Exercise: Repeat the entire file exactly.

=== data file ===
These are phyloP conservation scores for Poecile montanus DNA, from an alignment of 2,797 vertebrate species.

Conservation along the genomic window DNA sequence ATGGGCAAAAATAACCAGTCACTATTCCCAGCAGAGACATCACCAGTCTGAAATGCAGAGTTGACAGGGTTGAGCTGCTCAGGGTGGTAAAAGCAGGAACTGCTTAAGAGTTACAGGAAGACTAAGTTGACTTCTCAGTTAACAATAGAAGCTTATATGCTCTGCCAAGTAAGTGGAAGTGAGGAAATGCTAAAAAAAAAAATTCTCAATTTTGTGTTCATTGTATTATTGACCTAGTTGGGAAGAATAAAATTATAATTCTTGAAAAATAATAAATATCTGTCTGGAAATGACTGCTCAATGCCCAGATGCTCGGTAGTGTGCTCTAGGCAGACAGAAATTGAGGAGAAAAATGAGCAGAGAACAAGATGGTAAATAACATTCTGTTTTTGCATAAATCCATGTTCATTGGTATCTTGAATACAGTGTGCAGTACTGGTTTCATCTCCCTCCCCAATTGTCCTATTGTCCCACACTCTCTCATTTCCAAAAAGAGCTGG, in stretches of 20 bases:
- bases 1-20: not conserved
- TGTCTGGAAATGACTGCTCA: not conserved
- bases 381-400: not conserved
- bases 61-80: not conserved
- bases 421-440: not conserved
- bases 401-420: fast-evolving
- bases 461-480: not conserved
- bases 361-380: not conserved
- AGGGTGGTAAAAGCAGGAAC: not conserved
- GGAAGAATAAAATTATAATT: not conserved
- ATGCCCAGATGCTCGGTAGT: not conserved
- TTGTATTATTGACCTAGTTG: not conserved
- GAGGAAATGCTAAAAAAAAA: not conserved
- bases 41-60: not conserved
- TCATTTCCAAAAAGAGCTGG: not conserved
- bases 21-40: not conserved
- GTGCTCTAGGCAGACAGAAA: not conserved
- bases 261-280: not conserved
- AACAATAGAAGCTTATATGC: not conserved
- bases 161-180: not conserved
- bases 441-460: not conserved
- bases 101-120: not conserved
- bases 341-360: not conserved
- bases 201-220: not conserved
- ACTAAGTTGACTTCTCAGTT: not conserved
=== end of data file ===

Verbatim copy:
These are phyloP conservation scores for Poecile montanus DNA, from an alignment of 2,797 vertebrate species.

Conservation along the genomic window DNA sequence ATGGGCAAAAATAACCAGTCACTATTCCCAGCAGAGACATCACCAGTCTGAAATGCAGAGTTGACAGGGTTGAGCTGCTCAGGGTGGTAAAAGCAGGAACTGCTTAAGAGTTACAGGAAGACTAAGTTGACTTCTCAGTTAACAATAGAAGCTTATATGCTCTGCCAAGTAAGTGGAAGTGAGGAAATGCTAAAAAAAAAAATTCTCAATTTTGTGTTCATTGTATTATTGACCTAGTTGGGAAGAATAAAATTATAATTCTTGAAAAATAATAAATATCTGTCTGGAAATGACTGCTCAATGCCCAGATGCTCGGTAGTGTGCTCTAGGCAGACAGAAATTGAGGAGAAAAATGAGCAGAGAACAAGATGGTAAATAACATTCTGTTTTTGCATAAATCCATGTTCATTGGTATCTTGAATACAGTGTGCAGTACTGGTTTCATCTCCCTCCCCAATTGTCCTATTGTCCCACACTCTCTCATTTCCAAAAAGAGCTGG, in stretches of 20 bases:
- bases 1-20: not conserved
- TGTCTGGAAATGACTGCTCA: not conserved
- bases 381-400: not conserved
- bases 61-80: not conserved
- bases 421-440: not conserved
- bases 401-420: fast-evolving
- bases 461-480: not conserved
- bases 361-380: not conserved
- AGGGTGGTAAAAGCAGGAAC: not conserved
- GGAAGAATAAAATTATAATT: not conserved
- ATGCCCAGATGCTCGGTAGT: not conserved
- TTGTATTATTGACCTAGTTG: not conserved
- GAGGAAATGCTAAAAAAAAA: not conserved
- bases 41-60: not conserved
- TCATTTCCAAAAAGAGCTGG: not conserved
- bases 21-40: not conserved
- GTGCTCTAGGCAGACAGAAA: not conserved
- bases 261-280: not conserved
- AACAATAGAAGCTTATATGC: not conserved
- bases 161-180: not conserved
- bases 441-460: not conserved
- bases 101-120: not conserved
- bases 341-360: not conserved
- bases 201-220: not conserved
- ACTAAGTTGACTTCTCAGTT: not conserved